In keeping with the original, 200 Degrees is unashamedly aimed at the mass-market coffee drinker, with a plush, well-appointed interior that would put many coffee chains to shame. The house espresso, Brazilian Love Affair, has a touch of Robusta which might put some off, but it provides a strong, dark coffee that many in the mainstream will be familiar with. This is backed up by the interestingly-named Mellowship Slinky Decaf, while there’s always a single-origin guest espresso, plus another single-origin on filter which provide a path to speciality coffee for those who want to tread it. Finally, there’s cold-brew on tap, a good range of breakfast, lunch and sandwich options, plus cake, all enjoyed in very pleasant, relaxed surroundings.
This Saturday Supplement is actually a two-for-the-price-of-one deal: it’s a Coffee Spot Update on what used to be my local, the Beany Green branch at Paddington (aka Sheldon Square, aka Little Venice), plus I take a look at Beany Green’s (relatively) new brunch service (available until 3pm, all-day at weekends).
From the summer of 2013, until the end of 2015, when my contract finished, I worked in Sheldon Square, just around the corner from Paddington Station. When Beany Green opened in early 2014, it immediately became my local, coffee trips from the office forming a vital part of my working day. Although it’s only been seven months since I left, Beany Green has made plenty of changes. There’s been an extensive refurbishment, while the opening hours have been extended into the evenings, when Beany Green morphs into a wine bar. Keen to check it out, I returned to my old haunt last weekend for coffee (Friday) and breakfast (Saturday).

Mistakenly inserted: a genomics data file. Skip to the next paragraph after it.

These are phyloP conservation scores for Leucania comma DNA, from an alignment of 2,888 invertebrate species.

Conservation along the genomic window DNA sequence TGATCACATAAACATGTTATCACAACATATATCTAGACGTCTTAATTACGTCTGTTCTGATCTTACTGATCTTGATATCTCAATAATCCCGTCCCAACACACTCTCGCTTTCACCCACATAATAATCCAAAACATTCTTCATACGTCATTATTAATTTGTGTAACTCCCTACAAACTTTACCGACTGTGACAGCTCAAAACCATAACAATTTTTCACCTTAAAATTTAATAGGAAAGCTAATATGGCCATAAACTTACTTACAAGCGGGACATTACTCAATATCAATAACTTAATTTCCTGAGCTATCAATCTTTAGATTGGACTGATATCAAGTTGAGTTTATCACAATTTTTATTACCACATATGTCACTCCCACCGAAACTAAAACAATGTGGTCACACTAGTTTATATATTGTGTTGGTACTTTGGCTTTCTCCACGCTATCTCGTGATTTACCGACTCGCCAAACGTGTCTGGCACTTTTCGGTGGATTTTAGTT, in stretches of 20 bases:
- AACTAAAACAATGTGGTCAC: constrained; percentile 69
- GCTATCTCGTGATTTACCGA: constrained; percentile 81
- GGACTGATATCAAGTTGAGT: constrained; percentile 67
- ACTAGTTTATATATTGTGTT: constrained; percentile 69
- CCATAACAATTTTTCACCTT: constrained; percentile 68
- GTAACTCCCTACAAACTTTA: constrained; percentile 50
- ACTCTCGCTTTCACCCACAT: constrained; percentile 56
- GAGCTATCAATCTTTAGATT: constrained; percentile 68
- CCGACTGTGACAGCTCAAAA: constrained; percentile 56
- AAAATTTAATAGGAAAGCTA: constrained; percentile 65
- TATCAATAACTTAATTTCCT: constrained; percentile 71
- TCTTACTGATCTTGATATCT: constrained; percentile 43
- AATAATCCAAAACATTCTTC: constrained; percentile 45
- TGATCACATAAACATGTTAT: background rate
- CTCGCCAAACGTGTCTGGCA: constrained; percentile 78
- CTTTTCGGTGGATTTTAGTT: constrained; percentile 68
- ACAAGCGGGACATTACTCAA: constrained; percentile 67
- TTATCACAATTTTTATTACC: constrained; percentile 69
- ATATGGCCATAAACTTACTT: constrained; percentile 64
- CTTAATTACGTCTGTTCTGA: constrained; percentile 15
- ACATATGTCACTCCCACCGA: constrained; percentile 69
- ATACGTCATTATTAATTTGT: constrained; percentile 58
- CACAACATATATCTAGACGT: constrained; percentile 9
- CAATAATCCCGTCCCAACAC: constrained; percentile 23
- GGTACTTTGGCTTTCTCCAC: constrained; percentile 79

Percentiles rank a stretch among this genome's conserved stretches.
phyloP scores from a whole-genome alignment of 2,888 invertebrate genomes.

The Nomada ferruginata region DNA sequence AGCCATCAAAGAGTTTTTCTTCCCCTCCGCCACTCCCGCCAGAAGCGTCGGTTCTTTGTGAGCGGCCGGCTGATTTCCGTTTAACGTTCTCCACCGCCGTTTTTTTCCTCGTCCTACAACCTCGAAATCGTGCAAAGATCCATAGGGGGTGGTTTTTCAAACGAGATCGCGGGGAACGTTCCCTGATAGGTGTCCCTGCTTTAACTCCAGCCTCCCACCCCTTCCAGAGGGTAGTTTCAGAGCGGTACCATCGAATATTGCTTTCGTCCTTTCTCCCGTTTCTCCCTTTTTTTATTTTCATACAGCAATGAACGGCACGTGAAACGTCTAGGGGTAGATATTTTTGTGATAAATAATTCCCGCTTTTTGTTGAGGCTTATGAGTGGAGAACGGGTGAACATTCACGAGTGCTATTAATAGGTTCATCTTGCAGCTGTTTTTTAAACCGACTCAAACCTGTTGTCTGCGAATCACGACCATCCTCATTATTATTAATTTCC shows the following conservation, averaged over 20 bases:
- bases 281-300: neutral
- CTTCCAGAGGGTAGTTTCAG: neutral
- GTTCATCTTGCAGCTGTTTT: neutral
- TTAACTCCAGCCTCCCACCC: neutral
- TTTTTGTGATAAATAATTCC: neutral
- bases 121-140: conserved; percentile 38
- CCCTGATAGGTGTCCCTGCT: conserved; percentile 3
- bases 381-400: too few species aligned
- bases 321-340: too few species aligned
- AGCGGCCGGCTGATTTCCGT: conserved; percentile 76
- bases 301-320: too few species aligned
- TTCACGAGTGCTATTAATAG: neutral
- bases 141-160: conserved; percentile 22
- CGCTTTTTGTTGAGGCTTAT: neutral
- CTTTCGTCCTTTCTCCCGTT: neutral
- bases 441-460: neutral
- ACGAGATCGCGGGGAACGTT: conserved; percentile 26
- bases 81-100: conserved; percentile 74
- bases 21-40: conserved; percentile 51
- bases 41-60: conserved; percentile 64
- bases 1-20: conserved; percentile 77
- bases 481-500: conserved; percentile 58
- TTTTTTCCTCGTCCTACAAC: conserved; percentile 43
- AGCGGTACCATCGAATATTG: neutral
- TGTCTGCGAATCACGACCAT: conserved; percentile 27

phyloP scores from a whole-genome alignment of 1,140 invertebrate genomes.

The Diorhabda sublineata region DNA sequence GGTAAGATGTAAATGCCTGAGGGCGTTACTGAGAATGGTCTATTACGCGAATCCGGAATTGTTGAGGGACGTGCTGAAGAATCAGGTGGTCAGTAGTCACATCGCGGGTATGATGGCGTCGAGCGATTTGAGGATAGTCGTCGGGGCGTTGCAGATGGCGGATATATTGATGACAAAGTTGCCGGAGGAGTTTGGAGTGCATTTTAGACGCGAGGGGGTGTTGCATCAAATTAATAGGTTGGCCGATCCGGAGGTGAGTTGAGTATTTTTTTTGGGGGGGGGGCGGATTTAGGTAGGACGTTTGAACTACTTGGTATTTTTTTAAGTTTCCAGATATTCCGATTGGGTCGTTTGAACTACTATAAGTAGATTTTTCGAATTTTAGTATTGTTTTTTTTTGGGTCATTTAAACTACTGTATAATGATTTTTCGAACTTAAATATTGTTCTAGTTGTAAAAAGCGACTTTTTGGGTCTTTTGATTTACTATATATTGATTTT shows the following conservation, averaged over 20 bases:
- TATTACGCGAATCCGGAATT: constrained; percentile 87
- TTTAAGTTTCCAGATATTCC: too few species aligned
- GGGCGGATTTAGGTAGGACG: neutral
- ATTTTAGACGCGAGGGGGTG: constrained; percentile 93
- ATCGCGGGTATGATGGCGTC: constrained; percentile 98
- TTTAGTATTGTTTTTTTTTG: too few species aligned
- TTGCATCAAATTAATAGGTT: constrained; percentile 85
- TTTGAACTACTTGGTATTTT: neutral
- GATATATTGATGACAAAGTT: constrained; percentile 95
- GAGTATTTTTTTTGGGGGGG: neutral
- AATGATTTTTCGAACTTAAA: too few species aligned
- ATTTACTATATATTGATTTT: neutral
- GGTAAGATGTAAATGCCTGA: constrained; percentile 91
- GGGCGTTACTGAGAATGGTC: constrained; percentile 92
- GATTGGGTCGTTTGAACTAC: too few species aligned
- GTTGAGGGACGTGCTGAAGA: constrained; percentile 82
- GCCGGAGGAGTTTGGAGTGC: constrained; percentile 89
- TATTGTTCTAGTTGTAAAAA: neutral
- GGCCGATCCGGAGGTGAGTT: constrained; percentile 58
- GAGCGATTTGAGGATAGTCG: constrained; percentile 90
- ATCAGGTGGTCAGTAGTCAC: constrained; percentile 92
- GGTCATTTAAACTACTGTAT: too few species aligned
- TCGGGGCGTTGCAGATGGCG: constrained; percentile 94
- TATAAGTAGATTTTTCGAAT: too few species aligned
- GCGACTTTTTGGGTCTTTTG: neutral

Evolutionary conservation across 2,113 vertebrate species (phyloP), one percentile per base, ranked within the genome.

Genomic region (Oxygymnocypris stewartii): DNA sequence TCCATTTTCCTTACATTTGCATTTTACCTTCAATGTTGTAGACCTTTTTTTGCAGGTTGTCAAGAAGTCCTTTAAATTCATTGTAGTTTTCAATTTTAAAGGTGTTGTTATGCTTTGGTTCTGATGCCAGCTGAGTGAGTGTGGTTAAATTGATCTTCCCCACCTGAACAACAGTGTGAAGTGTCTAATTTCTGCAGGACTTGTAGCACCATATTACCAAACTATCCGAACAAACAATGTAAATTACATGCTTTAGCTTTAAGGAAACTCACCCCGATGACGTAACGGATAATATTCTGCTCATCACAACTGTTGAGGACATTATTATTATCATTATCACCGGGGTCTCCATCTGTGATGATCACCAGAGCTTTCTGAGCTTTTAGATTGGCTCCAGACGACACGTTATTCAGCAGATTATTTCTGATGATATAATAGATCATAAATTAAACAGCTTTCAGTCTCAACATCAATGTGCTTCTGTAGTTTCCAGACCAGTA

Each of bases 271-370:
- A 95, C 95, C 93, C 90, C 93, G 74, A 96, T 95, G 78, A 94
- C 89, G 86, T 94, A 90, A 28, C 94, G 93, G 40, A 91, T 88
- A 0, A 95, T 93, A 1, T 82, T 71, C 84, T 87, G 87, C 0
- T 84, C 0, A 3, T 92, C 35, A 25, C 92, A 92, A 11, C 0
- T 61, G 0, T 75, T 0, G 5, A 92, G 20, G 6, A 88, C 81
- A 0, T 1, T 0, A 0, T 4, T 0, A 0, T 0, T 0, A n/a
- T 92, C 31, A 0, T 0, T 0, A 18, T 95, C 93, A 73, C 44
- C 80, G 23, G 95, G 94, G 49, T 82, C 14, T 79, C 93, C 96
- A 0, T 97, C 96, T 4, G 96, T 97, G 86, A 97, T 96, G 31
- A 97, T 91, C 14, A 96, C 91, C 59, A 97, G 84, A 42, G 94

Meanwhile, there have also been changes to the menu. Always known for its food, Beany Green has gone one step further with an impressive brunch menu. I tried this out at the end of March over in the Liverpool Street branch.
Before there was ever 200 Degrees, the award-winning coffee shop in the centre of Nottingham, there was 200 Degrees Coffee Roasters, who first brought my attention to Nottingham as somewhere where you could get decent coffee.